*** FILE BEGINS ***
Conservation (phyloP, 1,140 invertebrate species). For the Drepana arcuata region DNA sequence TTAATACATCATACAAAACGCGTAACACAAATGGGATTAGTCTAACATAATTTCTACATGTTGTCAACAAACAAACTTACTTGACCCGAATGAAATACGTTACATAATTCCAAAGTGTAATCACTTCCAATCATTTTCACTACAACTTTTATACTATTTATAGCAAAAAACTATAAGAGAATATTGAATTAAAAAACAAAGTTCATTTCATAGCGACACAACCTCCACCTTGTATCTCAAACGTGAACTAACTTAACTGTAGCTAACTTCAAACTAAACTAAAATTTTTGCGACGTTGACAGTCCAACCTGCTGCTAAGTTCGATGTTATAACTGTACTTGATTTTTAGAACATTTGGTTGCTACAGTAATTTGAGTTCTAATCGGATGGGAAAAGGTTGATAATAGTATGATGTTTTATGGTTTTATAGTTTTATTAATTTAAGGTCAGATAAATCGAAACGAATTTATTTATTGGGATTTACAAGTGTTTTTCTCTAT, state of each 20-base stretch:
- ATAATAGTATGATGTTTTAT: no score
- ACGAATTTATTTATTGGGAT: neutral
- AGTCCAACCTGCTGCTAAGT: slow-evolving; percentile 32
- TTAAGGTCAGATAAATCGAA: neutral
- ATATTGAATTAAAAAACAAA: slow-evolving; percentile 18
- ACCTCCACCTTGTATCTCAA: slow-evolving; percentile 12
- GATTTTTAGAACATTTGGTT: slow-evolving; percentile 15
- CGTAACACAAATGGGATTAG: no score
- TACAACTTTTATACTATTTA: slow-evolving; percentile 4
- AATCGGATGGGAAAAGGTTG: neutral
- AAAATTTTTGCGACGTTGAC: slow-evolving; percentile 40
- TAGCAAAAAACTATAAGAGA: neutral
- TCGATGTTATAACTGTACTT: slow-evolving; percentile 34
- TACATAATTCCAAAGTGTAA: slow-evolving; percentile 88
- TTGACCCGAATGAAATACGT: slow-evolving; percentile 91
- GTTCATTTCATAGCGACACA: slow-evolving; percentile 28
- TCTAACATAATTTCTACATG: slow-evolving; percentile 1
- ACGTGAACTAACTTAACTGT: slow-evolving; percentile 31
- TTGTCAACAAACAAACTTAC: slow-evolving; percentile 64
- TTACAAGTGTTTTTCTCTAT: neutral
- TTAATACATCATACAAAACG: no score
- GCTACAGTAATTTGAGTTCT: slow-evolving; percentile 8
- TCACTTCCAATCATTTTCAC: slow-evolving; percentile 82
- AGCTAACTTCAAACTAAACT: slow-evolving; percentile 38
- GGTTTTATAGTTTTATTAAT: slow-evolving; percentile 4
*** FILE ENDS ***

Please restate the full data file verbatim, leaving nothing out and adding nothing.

Conservation (phyloP, 1,140 invertebrate species). For the Drepana arcuata region DNA sequence TTAATACATCATACAAAACGCGTAACACAAATGGGATTAGTCTAACATAATTTCTACATGTTGTCAACAAACAAACTTACTTGACCCGAATGAAATACGTTACATAATTCCAAAGTGTAATCACTTCCAATCATTTTCACTACAACTTTTATACTATTTATAGCAAAAAACTATAAGAGAATATTGAATTAAAAAACAAAGTTCATTTCATAGCGACACAACCTCCACCTTGTATCTCAAACGTGAACTAACTTAACTGTAGCTAACTTCAAACTAAACTAAAATTTTTGCGACGTTGACAGTCCAACCTGCTGCTAAGTTCGATGTTATAACTGTACTTGATTTTTAGAACATTTGGTTGCTACAGTAATTTGAGTTCTAATCGGATGGGAAAAGGTTGATAATAGTATGATGTTTTATGGTTTTATAGTTTTATTAATTTAAGGTCAGATAAATCGAAACGAATTTATTTATTGGGATTTACAAGTGTTTTTCTCTAT, state of each 20-base stretch:
- ATAATAGTATGATGTTTTAT: no score
- ACGAATTTATTTATTGGGAT: neutral
- AGTCCAACCTGCTGCTAAGT: slow-evolving; percentile 32
- TTAAGGTCAGATAAATCGAA: neutral
- ATATTGAATTAAAAAACAAA: slow-evolving; percentile 18
- ACCTCCACCTTGTATCTCAA: slow-evolving; percentile 12
- GATTTTTAGAACATTTGGTT: slow-evolving; percentile 15
- CGTAACACAAATGGGATTAG: no score
- TACAACTTTTATACTATTTA: slow-evolving; percentile 4
- AATCGGATGGGAAAAGGTTG: neutral
- AAAATTTTTGCGACGTTGAC: slow-evolving; percentile 40
- TAGCAAAAAACTATAAGAGA: neutral
- TCGATGTTATAACTGTACTT: slow-evolving; percentile 34
- TACATAATTCCAAAGTGTAA: slow-evolving; percentile 88
- TTGACCCGAATGAAATACGT: slow-evolving; percentile 91
- GTTCATTTCATAGCGACACA: slow-evolving; percentile 28
- TCTAACATAATTTCTACATG: slow-evolving; percentile 1
- ACGTGAACTAACTTAACTGT: slow-evolving; percentile 31
- TTGTCAACAAACAAACTTAC: slow-evolving; percentile 64
- TTACAAGTGTTTTTCTCTAT: neutral
- TTAATACATCATACAAAACG: no score
- GCTACAGTAATTTGAGTTCT: slow-evolving; percentile 8
- TCACTTCCAATCATTTTCAC: slow-evolving; percentile 82
- AGCTAACTTCAAACTAAACT: slow-evolving; percentile 38
- GGTTTTATAGTTTTATTAAT: slow-evolving; percentile 4